Throughout the summer, Conservative Leader Pierre Poilievre fervently addressed the issue of housing affordability at gatherings in Quebec City. Party enthusiasts lauded his commitment to this pivotal issue. Yet, curiously, no proposal tackling this concern reached the ultimate plenary vote.
The flawed proposition desired to rewrite the party’s existing policies surrounding housing and homelessness. It proposed that banks consider renting history when evaluating mortgage applications. Nevertheless, this solution never stole the limelight on the main stage.
The topic of housing, however, wasn’t the only hinted policy in alignment with Poilievre’s recent crusades, such as bail reform, international-credential recognition, and CBC defunding, which party members introduced at the convention.
By weekend’s end, delegates decided that these weren’t urgent matters, leaving them unsung on the main stage after private meetings. Policies that triumphed final vote and approval encompassed ideologies such as the right to deny vaccines based on beliefs, tax reductions on maternity necessities, and a realignment of environmental principles.
However, two contentious proposals sparked earnest political debate before and during the convention, posing a stern examination of the party’s concord under Poilievre’s stewardship. Resolutions involved a Conservative government potentially restricting medical therapy for transgender youth, and objecting to transgender women’s inclusion within female spaces.
These disputable topics were met with applause and agreement, symbolising a schism within the party despite surface unity. However, not all party members agreed. One delegate from Montreal urged a ‘no’ vote, warning that any ambiguity could hinder Poilievre’s rise, while sparking infighting within the party.
In particular, the debate about gender-affirming care saw conservatives split on the appropriateness of discussing the issue, contrasting views that regarded dysphoria as a ‘mental disorder’, with other views advocating the need for bodily autonomy.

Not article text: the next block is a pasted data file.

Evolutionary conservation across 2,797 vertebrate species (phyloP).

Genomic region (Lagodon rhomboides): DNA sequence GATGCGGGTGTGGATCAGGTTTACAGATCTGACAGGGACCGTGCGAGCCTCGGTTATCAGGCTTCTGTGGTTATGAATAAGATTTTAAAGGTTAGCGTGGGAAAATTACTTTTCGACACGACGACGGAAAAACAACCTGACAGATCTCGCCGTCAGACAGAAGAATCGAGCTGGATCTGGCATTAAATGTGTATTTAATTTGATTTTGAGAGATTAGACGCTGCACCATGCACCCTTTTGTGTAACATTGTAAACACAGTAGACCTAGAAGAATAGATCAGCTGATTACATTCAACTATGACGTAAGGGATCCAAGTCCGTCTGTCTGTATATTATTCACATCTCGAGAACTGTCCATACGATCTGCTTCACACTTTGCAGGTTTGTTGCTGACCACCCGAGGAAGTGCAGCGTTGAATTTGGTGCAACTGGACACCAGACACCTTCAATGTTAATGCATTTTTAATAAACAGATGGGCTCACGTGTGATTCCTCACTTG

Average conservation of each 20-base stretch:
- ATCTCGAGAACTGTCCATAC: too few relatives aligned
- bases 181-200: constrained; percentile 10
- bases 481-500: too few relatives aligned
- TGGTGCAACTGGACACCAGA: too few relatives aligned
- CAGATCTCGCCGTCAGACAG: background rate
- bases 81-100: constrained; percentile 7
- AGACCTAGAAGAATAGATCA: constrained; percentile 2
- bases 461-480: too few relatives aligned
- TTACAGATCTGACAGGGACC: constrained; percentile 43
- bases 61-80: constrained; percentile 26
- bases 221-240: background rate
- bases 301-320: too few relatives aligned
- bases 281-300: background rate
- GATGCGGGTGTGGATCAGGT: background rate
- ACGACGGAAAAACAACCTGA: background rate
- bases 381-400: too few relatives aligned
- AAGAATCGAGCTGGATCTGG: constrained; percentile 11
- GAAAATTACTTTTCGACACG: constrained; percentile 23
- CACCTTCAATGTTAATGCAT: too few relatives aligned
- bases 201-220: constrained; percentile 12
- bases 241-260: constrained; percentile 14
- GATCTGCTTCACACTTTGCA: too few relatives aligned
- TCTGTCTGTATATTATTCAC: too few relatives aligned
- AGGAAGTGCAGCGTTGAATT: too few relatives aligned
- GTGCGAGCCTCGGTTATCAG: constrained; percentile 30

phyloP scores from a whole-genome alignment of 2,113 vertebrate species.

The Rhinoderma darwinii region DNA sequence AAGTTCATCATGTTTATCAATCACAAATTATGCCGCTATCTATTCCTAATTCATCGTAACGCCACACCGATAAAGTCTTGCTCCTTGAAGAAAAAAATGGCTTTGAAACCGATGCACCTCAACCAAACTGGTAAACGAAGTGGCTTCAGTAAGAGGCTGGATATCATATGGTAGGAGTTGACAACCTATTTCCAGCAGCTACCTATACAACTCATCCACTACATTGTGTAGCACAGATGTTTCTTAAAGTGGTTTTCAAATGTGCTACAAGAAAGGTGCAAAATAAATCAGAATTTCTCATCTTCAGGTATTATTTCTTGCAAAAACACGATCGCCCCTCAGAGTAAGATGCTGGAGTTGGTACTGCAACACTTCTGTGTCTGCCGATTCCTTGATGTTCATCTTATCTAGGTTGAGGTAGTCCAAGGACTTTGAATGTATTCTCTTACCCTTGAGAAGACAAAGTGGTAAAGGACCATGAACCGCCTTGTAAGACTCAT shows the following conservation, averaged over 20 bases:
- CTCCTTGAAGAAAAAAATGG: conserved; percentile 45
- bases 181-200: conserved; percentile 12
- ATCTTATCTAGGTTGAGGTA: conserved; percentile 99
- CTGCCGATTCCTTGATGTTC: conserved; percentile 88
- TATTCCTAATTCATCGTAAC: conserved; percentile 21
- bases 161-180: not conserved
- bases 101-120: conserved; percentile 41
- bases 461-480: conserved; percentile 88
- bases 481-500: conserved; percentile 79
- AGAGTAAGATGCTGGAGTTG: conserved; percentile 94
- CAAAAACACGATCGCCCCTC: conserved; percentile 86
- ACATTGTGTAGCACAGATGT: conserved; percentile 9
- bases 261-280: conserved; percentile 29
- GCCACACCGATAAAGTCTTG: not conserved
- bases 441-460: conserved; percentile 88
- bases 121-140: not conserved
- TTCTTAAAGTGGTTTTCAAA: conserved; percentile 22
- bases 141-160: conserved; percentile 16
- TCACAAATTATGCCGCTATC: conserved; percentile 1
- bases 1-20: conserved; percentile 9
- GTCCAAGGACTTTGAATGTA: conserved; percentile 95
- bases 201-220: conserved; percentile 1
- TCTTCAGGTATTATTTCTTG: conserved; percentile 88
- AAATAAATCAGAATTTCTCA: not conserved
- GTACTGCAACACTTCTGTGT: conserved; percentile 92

Hannah Hodson, the Conservative party’s inaugural openly transgender candidate, expressed disappointment at these actions. She feared the potential backlash, anticipating retaliation from the Liberals and NDP, and worried about a “culture war.”
Poilievre now finds himself walking a fine balance, tackling the party’s appetite for debatable social issues while remaining appealing to the broad Canadian populace. The long-standing federal figure will attempt to negotiate these difficult waters without tarnishing his reputation or position with his party or potential voters.
Melissa Lantsman, deputy leader, brushed off concerns, assuring that the Conservative party respects the dignity of every Canadian. However, Poilievre’s uncertainty regarding attending Pride events and reluctance to issue a response as an indication of his exact position on these issues means he may face continued scrutiny from journalists.
Poilievre’s inauguration rally demonstrated his intention to appeal to a broader voter pool while maintaining a strong conservative stance. He painted an optimistic vision of Canada under his leadership, although elements of his speech exaggerated some points for political effect.
Some of Poilievre’s pronouncements stood up to scrutiny, such as the unattainability of housing in Toronto. Conversely, his political rhetoric often simplified complex issues, including blaming the carbon tax for widespread food bank reliance.
A year into his leadership, it remains to be seen how well Poilievre will negotiate this tricky landscape. Political tides can turn unexpectedly, and any single issue could change the momentum or narrative as the next election approaches.